Well we could comply with Kyoto initially with a one-off banning of tree clearing. Not lose many votes (who was the bush going to run to? the Labor party ?)- and even better if you could get the Labor states to do the dirty legislative work of a clearing ban.
So for all this nonsense about Kyoto being a world goverment commo plot, our negotiators knew exactly what they were doing in Kyoto. They negotiated a 108% target because we have long distances, small populations, coal-fired power stations, and whopping aluminium smelters and the Australia clause which recognised things like land use and forestry (and tree clearing of eucalypt woodlands for grazing).
We had a big sook and the Euros fell for it. Motty is a good actor hey? And after all Ian they’re poms, frogs, dagos and wogs anyway hey?
Australia was the one talking up tree clearing – Europe is already developed and we conned them (IMO of course).
We never had any intention of ratifying, as this would start to enmesh us in a system of global reductions and targets.
And bugger that – the place is going gangbusters with growth in transport and stationary energy. You seriously don’t think we were ever going to do anything about that?
The Asia Pacific Partnership (remember that !) was a PR diversion about better energy systems at whatever timescale with no targets. Looks good and no promises.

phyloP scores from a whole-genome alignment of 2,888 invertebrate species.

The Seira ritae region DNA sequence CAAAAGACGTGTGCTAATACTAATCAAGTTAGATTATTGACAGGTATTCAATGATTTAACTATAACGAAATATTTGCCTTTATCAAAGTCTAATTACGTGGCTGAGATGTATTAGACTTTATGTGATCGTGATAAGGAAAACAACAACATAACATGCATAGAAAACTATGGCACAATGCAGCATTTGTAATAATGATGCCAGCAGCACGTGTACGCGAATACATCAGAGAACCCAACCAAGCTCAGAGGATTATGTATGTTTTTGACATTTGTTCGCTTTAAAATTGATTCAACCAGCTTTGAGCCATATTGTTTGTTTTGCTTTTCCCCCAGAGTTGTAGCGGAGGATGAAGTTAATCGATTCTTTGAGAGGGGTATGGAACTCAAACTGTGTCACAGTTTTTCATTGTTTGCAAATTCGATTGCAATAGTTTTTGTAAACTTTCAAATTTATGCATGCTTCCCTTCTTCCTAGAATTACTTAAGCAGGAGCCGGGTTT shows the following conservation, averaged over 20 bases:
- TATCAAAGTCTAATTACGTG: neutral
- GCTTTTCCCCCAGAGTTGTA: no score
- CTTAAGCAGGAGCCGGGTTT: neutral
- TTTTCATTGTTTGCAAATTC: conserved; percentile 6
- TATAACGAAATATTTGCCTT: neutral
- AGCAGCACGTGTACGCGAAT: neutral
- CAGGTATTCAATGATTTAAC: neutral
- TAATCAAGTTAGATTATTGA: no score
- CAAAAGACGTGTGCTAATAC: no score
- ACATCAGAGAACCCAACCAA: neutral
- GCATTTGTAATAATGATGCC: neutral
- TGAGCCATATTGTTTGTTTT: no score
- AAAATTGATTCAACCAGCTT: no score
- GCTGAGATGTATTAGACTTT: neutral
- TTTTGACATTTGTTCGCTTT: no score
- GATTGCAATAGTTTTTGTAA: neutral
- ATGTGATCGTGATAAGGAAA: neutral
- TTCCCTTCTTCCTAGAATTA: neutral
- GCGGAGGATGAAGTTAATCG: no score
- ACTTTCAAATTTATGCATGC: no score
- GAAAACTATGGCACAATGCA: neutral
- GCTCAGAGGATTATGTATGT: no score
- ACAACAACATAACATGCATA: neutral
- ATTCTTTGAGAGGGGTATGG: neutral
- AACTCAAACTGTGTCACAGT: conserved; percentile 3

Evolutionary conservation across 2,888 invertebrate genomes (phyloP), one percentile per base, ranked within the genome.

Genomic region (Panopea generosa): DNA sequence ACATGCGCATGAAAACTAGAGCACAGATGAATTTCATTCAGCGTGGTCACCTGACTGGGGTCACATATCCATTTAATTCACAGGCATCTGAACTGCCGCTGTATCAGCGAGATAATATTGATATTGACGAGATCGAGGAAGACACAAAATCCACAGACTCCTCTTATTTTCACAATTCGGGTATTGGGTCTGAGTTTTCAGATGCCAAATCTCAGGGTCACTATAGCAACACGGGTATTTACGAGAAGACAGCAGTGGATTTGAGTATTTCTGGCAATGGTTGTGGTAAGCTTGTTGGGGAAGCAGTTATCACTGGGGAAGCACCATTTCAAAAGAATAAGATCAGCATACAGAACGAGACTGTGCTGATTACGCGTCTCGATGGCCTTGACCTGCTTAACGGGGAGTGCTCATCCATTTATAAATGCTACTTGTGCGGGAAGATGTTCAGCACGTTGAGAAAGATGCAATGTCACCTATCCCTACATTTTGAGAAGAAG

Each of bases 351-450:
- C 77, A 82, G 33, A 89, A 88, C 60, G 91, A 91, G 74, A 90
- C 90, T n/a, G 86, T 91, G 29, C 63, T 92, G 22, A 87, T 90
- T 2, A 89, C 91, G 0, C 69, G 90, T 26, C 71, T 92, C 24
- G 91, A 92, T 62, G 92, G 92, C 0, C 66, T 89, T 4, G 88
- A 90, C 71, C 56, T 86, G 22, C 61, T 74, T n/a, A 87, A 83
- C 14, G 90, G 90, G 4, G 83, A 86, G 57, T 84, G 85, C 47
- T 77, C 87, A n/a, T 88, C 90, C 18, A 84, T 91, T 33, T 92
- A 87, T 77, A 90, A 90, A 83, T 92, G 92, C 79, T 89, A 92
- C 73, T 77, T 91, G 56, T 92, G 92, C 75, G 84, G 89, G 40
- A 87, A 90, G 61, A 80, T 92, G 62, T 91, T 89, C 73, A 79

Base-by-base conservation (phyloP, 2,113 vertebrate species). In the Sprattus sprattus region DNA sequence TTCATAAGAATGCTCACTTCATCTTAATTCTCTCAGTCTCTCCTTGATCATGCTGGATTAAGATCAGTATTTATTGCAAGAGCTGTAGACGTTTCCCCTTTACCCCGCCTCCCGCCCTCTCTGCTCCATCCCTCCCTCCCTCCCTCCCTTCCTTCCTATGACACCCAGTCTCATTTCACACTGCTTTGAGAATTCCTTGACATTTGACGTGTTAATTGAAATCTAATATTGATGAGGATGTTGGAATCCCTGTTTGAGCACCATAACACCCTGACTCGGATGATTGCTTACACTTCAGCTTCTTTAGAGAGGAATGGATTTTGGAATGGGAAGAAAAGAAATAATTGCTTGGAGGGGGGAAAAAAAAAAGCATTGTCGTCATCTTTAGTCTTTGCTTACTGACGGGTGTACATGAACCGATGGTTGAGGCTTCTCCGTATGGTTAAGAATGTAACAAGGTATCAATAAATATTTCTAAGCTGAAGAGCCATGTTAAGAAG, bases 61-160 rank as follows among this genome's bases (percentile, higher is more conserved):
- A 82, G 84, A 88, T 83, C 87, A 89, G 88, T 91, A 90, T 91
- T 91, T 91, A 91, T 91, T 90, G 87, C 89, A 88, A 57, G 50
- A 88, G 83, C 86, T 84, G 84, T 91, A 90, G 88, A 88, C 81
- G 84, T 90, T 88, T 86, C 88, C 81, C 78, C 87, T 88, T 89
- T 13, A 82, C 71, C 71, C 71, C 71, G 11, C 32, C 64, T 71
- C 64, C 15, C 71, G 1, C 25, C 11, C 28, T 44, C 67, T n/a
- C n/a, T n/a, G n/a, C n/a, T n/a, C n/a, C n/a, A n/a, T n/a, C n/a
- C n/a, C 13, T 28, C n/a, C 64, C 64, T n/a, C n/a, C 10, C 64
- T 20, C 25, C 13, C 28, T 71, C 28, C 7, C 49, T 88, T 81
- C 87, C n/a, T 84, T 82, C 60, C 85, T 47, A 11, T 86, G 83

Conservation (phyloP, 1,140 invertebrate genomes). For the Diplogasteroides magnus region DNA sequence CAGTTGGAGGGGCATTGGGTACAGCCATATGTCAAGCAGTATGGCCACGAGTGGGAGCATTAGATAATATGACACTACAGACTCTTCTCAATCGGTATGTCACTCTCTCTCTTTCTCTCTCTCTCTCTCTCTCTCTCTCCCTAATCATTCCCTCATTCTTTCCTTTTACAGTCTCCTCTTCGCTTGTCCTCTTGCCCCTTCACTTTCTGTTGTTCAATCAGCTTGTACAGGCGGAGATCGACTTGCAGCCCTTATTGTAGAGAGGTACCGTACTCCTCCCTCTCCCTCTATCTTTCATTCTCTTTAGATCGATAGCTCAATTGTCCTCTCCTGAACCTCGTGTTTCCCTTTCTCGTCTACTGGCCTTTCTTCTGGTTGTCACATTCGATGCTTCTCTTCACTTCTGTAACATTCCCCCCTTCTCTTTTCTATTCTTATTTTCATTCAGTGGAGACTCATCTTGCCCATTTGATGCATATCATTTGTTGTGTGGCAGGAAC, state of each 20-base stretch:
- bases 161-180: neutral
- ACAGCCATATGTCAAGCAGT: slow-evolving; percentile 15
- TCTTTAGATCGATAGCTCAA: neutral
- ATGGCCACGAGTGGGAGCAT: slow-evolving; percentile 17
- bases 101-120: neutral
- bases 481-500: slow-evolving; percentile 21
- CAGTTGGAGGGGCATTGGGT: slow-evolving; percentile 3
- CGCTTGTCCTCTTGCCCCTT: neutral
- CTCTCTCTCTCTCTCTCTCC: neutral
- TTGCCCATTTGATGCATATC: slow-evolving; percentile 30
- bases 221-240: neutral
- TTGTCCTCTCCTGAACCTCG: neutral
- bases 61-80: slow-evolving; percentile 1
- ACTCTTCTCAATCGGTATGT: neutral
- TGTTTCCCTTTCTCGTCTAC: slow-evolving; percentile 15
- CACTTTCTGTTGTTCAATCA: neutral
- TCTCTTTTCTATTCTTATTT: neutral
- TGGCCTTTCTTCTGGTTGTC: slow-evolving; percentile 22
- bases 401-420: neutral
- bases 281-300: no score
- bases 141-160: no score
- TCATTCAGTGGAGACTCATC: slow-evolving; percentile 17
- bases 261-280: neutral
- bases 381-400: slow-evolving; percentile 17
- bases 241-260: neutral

It’s important for our growth to have no targets and just keep talking.
Meanwhile have Lavoisier and any front group you can find to keep up a full-on denial campaign. Just say anything and get it out there every day. Make everything look uncertain so there is no hurry. Plenty of bored cold war warriors of retired geologist and economists and “true patriots” to fuel that. Give’em some line about commos and world govt and they’ll be off frothing and fuming trying to “save us” all.
Aussie could have got more than 25Mt from land use and forestry but important not to look too closely unless you need to revisit this later.
Real issue is stationary energy and transport – if the rest of the world was smart they’d boot land use and forestry out of the picture post 2012. Too hard to account for and all too uncertain long term. Some property rights nutters might wake up one day in a fit of pique and start torching carbon sinks.